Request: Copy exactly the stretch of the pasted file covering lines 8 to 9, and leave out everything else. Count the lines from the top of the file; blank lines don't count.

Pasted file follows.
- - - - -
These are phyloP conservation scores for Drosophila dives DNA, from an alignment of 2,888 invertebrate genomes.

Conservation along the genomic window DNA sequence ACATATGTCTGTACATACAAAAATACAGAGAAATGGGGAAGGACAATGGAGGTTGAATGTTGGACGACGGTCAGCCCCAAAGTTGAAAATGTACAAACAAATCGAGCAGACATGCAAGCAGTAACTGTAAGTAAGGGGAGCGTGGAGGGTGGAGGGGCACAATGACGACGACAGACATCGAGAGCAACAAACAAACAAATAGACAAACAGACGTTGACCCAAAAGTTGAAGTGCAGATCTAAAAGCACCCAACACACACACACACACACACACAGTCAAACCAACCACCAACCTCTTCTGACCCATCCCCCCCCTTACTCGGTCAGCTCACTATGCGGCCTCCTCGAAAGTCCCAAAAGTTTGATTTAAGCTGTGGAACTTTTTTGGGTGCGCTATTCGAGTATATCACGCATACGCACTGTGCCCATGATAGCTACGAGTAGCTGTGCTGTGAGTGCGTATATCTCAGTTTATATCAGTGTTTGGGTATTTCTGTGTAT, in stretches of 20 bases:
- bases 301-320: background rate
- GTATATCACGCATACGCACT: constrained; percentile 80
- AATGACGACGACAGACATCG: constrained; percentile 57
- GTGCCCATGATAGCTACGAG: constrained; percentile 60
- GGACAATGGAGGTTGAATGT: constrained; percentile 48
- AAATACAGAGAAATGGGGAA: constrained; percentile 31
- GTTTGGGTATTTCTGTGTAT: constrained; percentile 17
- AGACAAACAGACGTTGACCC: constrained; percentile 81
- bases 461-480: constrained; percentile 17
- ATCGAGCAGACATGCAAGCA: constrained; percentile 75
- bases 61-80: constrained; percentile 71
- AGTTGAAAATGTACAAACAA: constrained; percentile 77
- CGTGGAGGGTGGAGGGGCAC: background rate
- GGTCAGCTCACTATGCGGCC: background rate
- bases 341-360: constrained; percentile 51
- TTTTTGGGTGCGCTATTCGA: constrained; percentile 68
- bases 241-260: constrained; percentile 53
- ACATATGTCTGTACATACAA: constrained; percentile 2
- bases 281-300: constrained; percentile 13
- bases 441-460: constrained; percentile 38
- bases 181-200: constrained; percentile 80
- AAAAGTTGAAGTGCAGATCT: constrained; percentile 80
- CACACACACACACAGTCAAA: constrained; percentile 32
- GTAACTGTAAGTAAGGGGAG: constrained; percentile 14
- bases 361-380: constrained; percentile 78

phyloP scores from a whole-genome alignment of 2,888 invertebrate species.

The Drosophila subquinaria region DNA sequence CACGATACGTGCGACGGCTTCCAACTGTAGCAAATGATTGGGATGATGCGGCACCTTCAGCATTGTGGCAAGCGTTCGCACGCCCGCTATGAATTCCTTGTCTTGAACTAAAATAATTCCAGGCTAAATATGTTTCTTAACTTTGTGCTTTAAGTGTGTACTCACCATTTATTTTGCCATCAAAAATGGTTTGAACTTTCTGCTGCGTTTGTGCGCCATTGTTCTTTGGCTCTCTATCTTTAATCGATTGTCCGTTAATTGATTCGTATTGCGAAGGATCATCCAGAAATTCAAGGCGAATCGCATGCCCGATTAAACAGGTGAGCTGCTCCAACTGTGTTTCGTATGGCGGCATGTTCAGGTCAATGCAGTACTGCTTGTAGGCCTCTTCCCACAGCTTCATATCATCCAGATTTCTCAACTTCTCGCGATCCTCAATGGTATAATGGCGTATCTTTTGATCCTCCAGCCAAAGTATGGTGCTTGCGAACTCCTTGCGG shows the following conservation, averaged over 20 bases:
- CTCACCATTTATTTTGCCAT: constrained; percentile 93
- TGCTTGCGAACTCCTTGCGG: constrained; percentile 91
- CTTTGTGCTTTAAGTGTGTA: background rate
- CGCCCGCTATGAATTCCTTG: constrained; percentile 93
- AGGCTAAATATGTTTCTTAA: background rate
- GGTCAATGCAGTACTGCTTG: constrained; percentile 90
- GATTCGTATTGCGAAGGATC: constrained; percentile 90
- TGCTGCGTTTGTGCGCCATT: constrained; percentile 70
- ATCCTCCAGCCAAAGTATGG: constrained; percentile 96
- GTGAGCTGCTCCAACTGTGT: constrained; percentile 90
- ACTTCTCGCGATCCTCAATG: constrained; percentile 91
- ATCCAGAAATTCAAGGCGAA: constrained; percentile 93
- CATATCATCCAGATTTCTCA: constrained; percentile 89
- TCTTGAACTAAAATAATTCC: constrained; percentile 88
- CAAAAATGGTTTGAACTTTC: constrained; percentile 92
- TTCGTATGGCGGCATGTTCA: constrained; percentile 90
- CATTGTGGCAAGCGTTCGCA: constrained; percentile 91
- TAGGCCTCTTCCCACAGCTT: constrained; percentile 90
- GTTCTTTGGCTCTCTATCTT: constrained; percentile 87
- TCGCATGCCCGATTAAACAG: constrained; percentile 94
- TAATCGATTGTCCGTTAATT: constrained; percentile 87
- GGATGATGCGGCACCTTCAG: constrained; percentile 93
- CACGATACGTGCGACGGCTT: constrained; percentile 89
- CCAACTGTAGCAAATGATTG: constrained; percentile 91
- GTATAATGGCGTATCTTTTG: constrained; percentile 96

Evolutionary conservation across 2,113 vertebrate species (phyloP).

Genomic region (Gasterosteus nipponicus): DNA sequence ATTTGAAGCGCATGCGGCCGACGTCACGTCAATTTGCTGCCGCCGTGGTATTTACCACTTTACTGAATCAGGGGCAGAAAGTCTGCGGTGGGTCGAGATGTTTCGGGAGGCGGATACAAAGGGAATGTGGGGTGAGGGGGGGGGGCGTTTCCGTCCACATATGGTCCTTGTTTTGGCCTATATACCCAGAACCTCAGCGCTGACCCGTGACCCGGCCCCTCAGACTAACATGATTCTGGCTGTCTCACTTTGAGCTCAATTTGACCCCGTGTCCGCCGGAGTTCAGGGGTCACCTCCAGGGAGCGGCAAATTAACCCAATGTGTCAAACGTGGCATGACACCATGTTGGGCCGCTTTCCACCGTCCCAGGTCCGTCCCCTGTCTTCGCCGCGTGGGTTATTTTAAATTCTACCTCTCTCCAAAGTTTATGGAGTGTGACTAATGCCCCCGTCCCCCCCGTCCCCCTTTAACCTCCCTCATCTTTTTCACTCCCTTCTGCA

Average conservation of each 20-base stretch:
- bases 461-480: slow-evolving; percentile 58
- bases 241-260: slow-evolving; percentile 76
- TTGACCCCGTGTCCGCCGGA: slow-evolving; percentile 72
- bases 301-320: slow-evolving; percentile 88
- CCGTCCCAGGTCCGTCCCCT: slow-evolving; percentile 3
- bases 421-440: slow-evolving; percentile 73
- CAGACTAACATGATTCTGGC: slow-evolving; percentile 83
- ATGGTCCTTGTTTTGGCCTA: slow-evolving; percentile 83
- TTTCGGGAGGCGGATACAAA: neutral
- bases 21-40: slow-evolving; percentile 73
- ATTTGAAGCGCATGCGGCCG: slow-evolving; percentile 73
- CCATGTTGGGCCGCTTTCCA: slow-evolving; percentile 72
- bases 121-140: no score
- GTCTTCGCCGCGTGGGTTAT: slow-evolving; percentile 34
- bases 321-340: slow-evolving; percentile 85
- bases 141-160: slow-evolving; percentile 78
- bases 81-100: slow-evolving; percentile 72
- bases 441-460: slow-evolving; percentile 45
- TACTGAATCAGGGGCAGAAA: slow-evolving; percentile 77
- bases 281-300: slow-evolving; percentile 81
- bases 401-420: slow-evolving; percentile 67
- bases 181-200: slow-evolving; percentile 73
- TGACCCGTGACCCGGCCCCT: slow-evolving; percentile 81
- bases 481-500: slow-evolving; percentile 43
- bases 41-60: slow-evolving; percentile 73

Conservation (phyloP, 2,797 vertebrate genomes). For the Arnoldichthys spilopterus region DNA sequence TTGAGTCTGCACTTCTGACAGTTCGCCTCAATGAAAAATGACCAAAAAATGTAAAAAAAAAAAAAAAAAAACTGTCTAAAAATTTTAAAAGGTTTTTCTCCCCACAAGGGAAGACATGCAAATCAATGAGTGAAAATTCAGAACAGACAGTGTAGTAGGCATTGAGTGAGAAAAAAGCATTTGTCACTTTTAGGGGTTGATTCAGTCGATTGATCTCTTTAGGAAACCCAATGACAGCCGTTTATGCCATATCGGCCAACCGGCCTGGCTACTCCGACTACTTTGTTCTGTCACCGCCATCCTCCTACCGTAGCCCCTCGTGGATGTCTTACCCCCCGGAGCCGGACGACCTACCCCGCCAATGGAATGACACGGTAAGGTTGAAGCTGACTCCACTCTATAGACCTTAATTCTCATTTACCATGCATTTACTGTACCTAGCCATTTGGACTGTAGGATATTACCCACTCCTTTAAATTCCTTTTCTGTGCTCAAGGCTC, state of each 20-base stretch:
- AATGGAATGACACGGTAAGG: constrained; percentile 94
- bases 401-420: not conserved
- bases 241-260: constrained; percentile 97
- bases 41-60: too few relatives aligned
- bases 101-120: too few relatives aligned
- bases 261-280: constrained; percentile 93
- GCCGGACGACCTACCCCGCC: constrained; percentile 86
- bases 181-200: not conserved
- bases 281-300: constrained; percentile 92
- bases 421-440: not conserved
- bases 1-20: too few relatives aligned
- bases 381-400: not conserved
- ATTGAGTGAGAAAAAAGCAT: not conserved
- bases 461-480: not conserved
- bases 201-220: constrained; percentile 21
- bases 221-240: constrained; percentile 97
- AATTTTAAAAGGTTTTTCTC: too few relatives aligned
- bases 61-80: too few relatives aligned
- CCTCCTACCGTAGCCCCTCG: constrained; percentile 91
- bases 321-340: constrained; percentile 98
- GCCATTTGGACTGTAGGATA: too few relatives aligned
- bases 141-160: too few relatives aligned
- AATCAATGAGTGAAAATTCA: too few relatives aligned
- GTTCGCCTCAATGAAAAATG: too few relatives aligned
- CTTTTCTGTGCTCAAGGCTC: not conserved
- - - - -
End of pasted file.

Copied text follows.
- AAATACAGAGAAATGGGGAA: constrained; percentile 31
- GTTTGGGTATTTCTGTGTAT: constrained; percentile 17